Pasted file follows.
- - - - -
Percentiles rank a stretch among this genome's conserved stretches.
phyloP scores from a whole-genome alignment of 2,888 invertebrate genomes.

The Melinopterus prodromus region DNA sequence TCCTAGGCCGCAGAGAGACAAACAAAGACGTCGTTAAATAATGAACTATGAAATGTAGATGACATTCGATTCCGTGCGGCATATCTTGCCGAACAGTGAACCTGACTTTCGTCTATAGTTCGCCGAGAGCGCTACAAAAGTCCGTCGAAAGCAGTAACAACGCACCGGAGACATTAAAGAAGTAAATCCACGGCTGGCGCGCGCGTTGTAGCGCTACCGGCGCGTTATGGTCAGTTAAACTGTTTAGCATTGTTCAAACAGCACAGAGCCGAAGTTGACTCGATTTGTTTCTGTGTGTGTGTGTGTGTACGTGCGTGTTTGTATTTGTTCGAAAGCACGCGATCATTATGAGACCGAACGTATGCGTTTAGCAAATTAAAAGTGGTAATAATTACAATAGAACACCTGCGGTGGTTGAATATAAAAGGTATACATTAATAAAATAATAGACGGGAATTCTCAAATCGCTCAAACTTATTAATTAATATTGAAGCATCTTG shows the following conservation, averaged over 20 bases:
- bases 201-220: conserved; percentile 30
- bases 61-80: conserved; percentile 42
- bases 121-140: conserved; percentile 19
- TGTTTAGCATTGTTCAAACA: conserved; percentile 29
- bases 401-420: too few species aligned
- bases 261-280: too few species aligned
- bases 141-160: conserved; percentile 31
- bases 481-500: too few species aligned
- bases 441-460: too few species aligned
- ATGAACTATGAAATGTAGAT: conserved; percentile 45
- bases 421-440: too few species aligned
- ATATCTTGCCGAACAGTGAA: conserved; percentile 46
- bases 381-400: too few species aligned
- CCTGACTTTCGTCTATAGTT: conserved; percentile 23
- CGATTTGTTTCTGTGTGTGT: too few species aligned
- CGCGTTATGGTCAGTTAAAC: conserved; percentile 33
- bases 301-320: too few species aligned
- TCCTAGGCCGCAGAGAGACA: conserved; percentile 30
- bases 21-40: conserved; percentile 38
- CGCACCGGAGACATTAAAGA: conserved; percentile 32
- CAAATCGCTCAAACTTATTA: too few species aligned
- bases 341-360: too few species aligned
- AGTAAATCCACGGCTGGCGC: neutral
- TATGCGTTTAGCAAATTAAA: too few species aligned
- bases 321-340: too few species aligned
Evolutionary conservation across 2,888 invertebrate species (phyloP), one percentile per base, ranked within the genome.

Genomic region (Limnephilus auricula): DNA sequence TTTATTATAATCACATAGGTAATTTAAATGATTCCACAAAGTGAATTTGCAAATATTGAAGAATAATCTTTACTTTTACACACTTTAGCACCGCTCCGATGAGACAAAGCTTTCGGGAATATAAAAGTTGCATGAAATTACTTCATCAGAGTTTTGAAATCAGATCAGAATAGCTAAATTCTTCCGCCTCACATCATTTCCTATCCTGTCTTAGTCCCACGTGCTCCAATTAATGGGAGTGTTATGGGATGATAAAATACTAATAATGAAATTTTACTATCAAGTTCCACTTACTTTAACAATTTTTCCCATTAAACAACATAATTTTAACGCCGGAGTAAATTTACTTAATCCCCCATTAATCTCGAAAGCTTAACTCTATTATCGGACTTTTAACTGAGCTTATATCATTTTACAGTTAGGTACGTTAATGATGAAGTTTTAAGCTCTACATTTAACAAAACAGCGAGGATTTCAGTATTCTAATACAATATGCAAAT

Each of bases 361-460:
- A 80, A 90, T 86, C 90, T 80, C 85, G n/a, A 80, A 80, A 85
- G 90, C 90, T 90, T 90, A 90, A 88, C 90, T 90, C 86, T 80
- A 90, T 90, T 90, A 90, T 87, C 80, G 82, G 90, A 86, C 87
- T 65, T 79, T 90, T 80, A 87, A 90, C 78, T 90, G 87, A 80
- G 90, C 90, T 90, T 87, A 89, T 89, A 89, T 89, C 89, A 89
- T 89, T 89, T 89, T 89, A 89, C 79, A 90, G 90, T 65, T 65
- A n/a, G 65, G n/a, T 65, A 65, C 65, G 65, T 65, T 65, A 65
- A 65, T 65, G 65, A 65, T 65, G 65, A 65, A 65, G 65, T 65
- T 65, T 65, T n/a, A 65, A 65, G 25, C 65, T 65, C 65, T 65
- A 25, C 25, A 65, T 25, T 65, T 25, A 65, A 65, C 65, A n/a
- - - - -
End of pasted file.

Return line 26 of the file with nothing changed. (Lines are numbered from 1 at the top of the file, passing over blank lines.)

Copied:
- AGTAAATCCACGGCTGGCGC: neutral